The Zephyrian couldn’t even squawk, his entire body tense, sparking and crackling from the tips of Swelabeth’s gauntlet, and was fed right into the flood. They didn’t slow, though. There wasn’t even a breath, a bump in its current, rolling towards the group. It joined the other river, now flowing as one, crashing, faster, towards Strix and the others.
Every breath Strix took was torture. Every flutter of her wings turned into moments, languishing, forcing her to take in every single last detail. They were so close, the door still open, but dread started to seep into her chest. What good was it to run into a building comprised of glass? How would such fragile material stop this primal tide? What good was a door at that point!
They were on the sidewalk. It was four steps away, four, thick, copper edges. The Zephyrians clacked up the first one. The beasts breath was on her nape. They took another, and Strix could feel the shadows’ teeth. Three, her wings started to falter, giving into those hallowed wails. Four, her wings did, forced to glide and hope it was enough to make it into the door.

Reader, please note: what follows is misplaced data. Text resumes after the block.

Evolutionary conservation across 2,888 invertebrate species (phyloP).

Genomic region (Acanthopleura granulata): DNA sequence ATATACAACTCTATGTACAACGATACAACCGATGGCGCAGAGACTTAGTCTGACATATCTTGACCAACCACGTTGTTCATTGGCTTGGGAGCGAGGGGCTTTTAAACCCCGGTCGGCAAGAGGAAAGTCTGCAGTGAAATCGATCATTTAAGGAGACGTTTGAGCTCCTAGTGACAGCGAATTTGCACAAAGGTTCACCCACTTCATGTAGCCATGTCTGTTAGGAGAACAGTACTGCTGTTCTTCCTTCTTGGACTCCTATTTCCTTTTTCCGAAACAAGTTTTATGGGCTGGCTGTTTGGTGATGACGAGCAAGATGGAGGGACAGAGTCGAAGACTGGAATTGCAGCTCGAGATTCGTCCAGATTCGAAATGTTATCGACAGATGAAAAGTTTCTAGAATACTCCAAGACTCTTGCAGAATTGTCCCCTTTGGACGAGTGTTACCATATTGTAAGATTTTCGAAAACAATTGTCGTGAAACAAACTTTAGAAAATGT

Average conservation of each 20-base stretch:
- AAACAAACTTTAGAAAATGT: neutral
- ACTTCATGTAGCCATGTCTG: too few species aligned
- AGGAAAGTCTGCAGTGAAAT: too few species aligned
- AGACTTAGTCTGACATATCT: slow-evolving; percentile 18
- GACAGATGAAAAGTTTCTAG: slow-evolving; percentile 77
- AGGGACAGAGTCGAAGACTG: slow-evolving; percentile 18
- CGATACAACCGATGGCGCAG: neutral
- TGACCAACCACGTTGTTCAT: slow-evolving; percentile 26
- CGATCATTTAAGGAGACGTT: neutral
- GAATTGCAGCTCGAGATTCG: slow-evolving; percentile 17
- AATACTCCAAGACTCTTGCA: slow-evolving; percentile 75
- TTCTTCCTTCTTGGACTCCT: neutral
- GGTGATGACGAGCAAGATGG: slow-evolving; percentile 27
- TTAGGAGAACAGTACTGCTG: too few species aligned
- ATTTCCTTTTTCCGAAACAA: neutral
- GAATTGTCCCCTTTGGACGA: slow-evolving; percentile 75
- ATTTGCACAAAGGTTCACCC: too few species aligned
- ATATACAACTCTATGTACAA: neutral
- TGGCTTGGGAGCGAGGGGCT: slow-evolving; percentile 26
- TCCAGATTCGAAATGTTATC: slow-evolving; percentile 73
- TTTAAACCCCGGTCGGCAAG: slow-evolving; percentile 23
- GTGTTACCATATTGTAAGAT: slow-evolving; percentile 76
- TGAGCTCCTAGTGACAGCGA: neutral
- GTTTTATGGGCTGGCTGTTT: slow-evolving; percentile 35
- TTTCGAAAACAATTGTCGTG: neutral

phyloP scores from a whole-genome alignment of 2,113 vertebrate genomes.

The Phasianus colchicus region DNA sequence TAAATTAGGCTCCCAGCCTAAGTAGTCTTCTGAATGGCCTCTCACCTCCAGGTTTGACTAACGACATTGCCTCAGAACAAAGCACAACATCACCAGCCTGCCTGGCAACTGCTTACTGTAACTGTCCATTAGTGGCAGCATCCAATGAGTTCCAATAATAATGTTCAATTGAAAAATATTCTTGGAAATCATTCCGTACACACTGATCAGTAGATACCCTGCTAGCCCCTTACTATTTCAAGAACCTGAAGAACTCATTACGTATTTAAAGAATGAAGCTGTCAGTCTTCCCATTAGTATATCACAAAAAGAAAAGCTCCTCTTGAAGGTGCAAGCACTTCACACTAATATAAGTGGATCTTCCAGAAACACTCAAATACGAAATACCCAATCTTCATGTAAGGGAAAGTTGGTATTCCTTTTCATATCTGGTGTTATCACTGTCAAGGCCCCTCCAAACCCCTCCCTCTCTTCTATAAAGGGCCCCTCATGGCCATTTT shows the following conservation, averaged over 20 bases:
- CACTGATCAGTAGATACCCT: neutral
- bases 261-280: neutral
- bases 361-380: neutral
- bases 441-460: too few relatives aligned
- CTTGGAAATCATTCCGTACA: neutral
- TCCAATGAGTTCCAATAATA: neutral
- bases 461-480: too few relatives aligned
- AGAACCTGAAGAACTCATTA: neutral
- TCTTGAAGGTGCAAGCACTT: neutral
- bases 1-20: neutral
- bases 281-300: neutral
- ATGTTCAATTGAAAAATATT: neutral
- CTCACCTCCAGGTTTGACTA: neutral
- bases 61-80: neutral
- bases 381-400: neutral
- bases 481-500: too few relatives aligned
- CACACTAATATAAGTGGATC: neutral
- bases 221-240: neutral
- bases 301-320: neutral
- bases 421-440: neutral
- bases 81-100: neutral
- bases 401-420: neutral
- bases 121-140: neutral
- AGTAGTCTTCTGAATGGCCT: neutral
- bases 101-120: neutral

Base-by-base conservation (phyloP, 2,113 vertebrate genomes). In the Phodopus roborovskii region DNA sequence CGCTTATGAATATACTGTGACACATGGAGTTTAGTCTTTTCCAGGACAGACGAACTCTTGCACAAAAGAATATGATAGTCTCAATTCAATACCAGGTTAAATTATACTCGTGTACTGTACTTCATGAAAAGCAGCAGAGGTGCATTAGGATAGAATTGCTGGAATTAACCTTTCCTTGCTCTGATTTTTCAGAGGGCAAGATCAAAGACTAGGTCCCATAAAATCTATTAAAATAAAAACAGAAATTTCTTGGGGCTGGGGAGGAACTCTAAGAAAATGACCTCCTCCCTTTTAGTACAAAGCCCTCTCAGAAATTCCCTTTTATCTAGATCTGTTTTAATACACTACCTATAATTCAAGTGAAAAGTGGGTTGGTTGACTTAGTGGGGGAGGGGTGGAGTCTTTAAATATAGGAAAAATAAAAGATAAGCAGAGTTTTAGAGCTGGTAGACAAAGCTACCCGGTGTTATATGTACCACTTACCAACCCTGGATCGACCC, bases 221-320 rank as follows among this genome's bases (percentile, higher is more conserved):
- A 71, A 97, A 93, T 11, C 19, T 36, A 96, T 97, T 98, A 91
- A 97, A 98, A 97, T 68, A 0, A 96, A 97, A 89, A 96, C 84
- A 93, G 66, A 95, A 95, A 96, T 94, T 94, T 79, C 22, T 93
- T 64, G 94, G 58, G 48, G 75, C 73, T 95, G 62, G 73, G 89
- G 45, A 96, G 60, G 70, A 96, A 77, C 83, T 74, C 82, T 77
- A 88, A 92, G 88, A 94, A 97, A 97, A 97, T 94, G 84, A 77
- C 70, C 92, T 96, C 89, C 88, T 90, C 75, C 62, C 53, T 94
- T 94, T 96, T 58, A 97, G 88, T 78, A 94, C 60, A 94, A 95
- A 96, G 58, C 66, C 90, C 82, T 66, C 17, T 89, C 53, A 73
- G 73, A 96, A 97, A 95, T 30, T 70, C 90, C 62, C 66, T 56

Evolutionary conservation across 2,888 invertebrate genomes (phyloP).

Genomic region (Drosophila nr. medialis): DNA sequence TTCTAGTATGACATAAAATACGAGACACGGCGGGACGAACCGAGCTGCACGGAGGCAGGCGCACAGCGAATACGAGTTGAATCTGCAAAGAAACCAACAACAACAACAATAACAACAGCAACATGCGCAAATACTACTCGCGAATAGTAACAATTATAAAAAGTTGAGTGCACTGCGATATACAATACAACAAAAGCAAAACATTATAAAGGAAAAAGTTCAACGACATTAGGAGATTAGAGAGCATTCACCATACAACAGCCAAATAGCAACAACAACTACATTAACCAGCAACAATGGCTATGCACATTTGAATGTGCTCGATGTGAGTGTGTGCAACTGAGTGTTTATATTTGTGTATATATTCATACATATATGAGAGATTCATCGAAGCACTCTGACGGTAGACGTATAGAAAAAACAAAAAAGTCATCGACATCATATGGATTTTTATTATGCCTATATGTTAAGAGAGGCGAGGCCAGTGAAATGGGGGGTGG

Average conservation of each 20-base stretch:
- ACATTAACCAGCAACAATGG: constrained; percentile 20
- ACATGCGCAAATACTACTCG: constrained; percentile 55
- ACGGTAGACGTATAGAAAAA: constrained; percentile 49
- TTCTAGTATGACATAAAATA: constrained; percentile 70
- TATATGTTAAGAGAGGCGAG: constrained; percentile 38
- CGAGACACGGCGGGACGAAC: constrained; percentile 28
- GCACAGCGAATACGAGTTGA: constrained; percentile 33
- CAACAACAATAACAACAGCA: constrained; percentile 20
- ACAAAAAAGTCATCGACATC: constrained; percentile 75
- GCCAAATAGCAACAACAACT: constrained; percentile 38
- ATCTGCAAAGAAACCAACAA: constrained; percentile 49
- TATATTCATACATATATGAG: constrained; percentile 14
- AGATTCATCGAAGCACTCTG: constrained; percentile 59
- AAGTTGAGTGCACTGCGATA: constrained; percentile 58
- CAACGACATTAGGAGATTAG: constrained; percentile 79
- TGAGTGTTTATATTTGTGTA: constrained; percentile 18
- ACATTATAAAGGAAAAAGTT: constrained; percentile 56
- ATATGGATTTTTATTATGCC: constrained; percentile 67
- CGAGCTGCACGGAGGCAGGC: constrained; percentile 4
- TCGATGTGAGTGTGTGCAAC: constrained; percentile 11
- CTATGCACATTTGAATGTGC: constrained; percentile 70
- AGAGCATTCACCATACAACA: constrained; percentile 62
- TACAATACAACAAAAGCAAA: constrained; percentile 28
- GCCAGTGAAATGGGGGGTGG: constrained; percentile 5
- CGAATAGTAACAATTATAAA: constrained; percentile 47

When another thought occurred: What if they closed the door? They didn’t need them. Spack knew where the Scylla was. Those two birdbrains could easily shut the door on them, give them a moment as the swarm tore them apart to gather their tools- but how would they get back... Maybe that was the cruelest irony of all, the true play, the joke that fiend set up: Futility.
However, the door was not shut on them. Strix wasn’t sure where Swelabeth ducked off to, but Spack stood by the door, waving them in. His inky black tongue lulled out of his beak, panting, and his beady black eyes were so... alive. The others practically fell into the entry, slid across the smooth, white tiled floor, giving their last, and Spack gave his, shoving that door shut as hard as he could muster. His beak erupted with the call of a great eagle, slamming that bastion closed and held as it rumbled and shook under the force of the wave behind it.